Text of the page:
Fluvial Facies Models: Recent Developments
Recent development of fluvial facies models has been due to improved description of natural river and floodplain processes and deposits using: (1) ground-penetrating radar (GPR) combined with cores and trenches to describe modern deposits in 3D; (2) study of frozen rivers to allow easy access to the entire channel belt and procurement of undisturbed cores; (3) optically stimulated luminescence (OSL) for improved dating of deposits; (4) high-resolution remote sensing over large areas and at short time intervals in order to determine temporal changes in channel and floodplain geometry due to erosion and deposition; (5) new measuring equipment such as acoustic Doppler current profilers (ADCP), high-resolution multibeam sonar, and GPS, for measuring surface topography, flow, and sedimentary processes. However, there is still a lack of studies of river geometry, flow, and sedimentary processes at the all-important high flow stages, especially on big rivers and floodplains.
Laboratory studies of bed geometry, flow, and sediment transport, erosion, and deposition have been undertaken for a range of scales, from small bedforms such as ripples, dunes, and antidunes, to bars and channels, to whole channel belt–floodplain systems. Controls on river and floodplain mechanics such as sediment supply, base level, and tectonism have also been evaluated. However, there are scaling problems with laboratory experiments that become more acute as the scale of the system increases.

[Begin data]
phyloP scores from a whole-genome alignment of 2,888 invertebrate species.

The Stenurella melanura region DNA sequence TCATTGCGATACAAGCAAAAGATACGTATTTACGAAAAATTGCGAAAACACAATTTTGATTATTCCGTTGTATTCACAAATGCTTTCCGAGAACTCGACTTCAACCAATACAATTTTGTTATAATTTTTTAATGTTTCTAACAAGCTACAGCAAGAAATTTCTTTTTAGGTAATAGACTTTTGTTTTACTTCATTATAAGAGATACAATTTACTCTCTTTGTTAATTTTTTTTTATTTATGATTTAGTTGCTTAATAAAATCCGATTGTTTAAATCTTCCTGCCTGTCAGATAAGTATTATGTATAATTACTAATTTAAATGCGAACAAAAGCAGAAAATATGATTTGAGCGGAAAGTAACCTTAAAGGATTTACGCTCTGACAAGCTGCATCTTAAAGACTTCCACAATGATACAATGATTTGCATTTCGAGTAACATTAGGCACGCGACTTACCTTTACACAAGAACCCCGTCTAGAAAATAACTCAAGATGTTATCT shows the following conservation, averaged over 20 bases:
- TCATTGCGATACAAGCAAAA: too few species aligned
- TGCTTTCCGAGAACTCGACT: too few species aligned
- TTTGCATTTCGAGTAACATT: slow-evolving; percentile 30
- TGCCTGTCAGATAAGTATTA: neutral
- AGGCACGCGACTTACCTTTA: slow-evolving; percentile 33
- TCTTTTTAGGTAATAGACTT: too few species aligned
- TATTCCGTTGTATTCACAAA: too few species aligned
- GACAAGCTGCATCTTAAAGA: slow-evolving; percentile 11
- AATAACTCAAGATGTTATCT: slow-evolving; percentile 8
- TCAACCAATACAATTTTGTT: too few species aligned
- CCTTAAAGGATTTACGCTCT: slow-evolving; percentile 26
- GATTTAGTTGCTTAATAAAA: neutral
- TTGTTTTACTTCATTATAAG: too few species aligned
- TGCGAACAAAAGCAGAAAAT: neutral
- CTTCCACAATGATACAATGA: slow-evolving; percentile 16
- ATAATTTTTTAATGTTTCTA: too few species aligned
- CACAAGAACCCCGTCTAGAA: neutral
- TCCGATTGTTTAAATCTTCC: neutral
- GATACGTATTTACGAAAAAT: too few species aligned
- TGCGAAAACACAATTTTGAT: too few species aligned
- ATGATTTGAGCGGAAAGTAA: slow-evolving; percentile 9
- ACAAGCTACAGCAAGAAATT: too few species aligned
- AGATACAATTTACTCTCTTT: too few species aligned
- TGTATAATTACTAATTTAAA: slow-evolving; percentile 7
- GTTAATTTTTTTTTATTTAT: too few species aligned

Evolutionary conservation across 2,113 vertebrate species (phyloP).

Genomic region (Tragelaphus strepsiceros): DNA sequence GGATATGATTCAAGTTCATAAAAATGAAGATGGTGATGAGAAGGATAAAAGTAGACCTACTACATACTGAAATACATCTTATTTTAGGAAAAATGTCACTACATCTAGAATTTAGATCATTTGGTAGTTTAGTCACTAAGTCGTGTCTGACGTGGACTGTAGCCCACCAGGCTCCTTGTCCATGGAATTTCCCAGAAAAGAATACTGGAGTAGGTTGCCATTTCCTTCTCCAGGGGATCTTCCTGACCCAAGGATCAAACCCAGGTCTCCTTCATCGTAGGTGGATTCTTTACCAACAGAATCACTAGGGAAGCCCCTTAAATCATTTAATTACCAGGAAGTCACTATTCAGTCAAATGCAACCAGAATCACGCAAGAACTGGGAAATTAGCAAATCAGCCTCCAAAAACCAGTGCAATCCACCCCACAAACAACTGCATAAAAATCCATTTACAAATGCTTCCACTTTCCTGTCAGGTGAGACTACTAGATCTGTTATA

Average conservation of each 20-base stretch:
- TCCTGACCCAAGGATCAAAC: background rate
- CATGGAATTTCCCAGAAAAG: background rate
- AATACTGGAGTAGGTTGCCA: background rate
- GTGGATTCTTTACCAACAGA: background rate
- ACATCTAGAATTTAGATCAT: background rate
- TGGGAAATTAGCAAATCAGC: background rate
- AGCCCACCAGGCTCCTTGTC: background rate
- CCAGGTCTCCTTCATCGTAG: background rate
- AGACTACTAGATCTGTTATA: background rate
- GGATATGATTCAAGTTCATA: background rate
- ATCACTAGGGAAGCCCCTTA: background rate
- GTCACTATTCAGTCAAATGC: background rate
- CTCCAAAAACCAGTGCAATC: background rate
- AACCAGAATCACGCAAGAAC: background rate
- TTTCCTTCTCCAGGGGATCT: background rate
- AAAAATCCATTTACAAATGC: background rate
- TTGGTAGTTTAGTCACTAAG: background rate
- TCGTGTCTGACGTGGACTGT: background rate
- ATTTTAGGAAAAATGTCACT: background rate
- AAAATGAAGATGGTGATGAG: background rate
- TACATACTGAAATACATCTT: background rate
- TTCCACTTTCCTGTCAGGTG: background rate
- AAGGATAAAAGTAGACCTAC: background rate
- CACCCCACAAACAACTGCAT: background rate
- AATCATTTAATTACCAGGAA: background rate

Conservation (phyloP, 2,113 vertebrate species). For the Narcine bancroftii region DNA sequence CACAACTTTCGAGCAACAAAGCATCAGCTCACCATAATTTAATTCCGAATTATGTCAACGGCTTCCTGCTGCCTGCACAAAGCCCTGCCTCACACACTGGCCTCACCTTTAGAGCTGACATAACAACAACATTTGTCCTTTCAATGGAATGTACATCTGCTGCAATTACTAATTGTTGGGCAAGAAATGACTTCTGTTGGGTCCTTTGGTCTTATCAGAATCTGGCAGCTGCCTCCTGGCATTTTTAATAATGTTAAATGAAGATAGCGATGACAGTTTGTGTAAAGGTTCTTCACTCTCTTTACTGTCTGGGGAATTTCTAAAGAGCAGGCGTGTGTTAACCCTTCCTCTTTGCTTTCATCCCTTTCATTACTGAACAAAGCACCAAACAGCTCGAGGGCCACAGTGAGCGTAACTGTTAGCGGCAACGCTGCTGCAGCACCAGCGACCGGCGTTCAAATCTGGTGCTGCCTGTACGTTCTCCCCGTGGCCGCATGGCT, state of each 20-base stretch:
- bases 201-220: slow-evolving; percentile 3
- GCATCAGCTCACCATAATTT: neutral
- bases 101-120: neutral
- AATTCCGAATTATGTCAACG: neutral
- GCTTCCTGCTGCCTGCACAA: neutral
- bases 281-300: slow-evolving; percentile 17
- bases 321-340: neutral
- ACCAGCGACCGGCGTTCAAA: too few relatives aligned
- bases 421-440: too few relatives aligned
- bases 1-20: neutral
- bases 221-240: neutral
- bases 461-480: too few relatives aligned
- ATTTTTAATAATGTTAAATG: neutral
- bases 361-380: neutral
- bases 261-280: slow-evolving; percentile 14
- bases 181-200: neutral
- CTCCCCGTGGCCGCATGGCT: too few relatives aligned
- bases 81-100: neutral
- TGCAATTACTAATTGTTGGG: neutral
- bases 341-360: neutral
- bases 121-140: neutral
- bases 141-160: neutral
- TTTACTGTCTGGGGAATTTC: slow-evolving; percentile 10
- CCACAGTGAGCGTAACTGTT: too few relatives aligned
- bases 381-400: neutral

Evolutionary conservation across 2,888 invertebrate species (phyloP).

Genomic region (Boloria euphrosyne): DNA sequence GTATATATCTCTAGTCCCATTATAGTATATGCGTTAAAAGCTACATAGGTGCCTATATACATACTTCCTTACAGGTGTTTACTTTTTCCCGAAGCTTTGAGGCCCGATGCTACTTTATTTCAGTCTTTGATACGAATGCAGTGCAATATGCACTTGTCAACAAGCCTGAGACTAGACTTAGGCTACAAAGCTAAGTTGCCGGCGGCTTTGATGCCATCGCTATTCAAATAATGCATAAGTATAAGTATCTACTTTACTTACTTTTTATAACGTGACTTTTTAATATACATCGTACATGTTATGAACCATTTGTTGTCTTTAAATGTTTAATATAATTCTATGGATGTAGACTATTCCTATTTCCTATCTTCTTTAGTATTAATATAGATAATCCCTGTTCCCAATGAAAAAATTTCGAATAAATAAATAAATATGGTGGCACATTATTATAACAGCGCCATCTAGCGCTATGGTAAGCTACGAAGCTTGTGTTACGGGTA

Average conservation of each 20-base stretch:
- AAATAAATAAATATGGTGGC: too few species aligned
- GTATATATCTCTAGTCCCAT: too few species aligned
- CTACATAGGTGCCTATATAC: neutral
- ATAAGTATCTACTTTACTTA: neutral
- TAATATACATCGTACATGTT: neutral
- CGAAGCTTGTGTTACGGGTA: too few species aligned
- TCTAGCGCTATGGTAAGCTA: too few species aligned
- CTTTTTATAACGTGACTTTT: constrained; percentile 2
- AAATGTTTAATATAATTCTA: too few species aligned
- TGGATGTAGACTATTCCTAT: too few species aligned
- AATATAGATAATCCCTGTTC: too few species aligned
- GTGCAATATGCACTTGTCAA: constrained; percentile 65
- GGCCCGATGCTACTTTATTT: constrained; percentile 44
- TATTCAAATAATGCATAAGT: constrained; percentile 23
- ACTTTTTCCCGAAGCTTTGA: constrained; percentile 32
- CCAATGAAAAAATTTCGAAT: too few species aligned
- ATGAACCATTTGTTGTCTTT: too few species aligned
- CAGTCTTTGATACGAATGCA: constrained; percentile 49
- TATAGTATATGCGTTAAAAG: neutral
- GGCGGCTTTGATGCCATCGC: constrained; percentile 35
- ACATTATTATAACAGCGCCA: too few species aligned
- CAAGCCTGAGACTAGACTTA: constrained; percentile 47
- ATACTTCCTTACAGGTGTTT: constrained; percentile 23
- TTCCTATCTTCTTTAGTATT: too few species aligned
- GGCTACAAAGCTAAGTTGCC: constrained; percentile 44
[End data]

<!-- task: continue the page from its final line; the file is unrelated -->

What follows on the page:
The new field and laboratory data have allowed development of new qualitative and quantitative fluvial depositional models. Such models account for the fact that: (1) there are different superimposed scales of fluvial forms and associated stratasets in rivers and floodplains; (2) the geometry and mode of migration of any scale of fluvial form (e.g., dune, bar, channel, channel-belt) is closely related to the geometry and internal character of the associated strataset, which allows development of generalized depositional models for the different scales; (3) changes in flow stage over various time scales affect the nature of deposits. These new models use consistent descriptive terminology and dispel many of the extant misconceptions about fluvial deposits.
Quantitative, process-based models of fluvial deposits exist, but are not well developed, especially for the longer-term and larger-scale processes and deposits. Process-based models of the effects of tectonism, climate, and base-level change on fluvial deposits are in their infancy. Furthermore, most models are difficult to test. These problems with quantitative models are due to lack of appropriate quantitative data, and difficulties in mathematical modeling of complex natural systems. As a result of this, stochastic models are commonly used to represent fluvial stratigraphy, given initial data from wells, cores, and geophysical surveys. Development of quantitative models is essential if we are to understand and predict the nature and spatial distribution of ancient fluvial deposits, and to characterize aquifers and hydrocarbon reservoirs for subsurface fluid flow simulations. Such development will require more studies of rivers and floodplains during floods, and more mathematical sophistication.